Tyler Kim, chief information officer, Maples Fund Services

Operating bespoke managed accounts

Wed, 18/05/2011 - 10:00

By Tyler Kim – In recent months, institutional investors have shown increased interest in the alpha-generating strategies associated with hedge funds. Capital inflows from pension plans, endowments and foundations are redefining the industry as these sophisticated investors seek to improve the way it operates. One trend is a shift toward investment through bespoke managed accounts as opposed to commingled funds.

The benefits of bespoke managed accounts programmes include better liquidity, control and position-level transparency. One often-cited barrier to launching such programmes is the operational complexity of administering them. In this article, we discuss some of these complexities and ways they can be addressed.
 
1. Multiple trade file formats. Rather than dealing with a single trade file as with a traditional commingled fund, a managed accounts programme must accommodate multiple trade files from different managers. Each trade file may have its own format, delivery mechanism, and protocol.
 
Moreover, managers may be used to dealing with administrators through sophisticated automated processes developed specifically for large multi-billion-dollar commingled funds; when engaged for a managed accounts mandate, they may expect the same processes to be replicated for a USD10m sleeve by the programme administrator. Fortunately, flexible systems and experienced systems integration teams can address such requirements efficiently and effectively.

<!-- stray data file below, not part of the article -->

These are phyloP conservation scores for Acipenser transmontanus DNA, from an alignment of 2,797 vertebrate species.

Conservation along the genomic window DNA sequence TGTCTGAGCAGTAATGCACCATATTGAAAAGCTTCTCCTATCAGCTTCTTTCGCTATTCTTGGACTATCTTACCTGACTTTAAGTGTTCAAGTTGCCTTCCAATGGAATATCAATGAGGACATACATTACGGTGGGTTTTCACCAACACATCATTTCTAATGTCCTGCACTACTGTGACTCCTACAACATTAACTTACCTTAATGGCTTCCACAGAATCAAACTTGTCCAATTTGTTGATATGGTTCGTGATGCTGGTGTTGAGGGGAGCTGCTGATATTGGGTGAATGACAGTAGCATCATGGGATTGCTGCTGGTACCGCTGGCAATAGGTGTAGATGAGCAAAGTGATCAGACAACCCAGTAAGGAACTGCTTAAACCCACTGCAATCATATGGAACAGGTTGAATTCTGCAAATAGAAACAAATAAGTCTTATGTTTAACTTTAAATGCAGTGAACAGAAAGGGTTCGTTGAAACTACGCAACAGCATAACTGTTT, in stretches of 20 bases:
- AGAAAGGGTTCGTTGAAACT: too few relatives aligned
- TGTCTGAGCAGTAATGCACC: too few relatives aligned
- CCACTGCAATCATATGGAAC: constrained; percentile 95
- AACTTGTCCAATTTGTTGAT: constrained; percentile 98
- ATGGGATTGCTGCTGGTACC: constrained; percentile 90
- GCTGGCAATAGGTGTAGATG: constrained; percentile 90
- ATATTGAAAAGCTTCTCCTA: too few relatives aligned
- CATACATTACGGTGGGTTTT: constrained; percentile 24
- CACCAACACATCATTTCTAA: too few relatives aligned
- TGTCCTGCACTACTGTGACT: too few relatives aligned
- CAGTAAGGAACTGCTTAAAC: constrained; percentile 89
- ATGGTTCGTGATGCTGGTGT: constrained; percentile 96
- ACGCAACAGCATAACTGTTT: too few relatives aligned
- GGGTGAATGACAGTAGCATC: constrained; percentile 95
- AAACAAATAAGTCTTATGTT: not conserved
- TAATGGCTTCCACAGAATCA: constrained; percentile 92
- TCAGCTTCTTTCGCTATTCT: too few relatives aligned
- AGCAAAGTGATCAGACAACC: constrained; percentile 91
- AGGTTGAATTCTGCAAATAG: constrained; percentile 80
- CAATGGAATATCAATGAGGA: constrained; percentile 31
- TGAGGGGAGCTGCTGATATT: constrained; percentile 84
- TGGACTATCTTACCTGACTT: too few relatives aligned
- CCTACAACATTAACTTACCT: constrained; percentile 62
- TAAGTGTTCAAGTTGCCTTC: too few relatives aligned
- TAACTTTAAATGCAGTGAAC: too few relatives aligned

2. Pricing consistency. Consistent treatment of securities held within different sleeves of a managed accounts programme is important. However, with multiple managers involved, each with their own conventions, this is not always straightforward to accomplish.
 
For example, two managers may hold the same thinly-traded 144A security, but each may use a different price source. A third-party administrator can help arbitrate and enforce consistent policies by utilising a standard, truly independent price source.
 
3. NAV cycle synchronisation. A managed accounts programme cannot be valued in total until all underlying sleeves have been valued. Different managers may have different timelines for finalising NAVs, creating timing issues between the reporting cycles of various managers in a managed accounts programme. An experienced administrator can help establish and implement valuation policies that strike a practical balance for all parties.
 
4. Performance reporting harmonisation. Despite standardisation efforts, performance reporting practices vary considerably between managers. In a traditional hedge fund, investors typically rely upon managers’ performance calculations. With managed accounts, this no longer needs to be the case.
 
However, detailed portfolio data could represent information overload to investors. By consulting an administrator’s business systems analysts, specified, uniform performance calculations can be incorporated into systems that synthesise data into accurate, readily accessible and easy-to-understand dashboards.
 
It could be daunting for institutional investors to embark on launching a managed accounts programme. Fortunately, fund administrators with the right expertise and systems can help investors to navigate these challenges more economically than they might suspect.
 
While platform fees may range from 30 to 85 basis points (before manager and administration fees), bespoke managed account programme administration fees will be closer to 10 bps. With the right assistance, investors can enjoy the benefits of bespoke managed accounts seamlessly and cost-effectively.
 
Tyler Kim is chief information officer at Maples Fund Services
 
Please click here to download a copy of the Hedgeweek Special Report: Hedge Fund Managed Accounts May 2011


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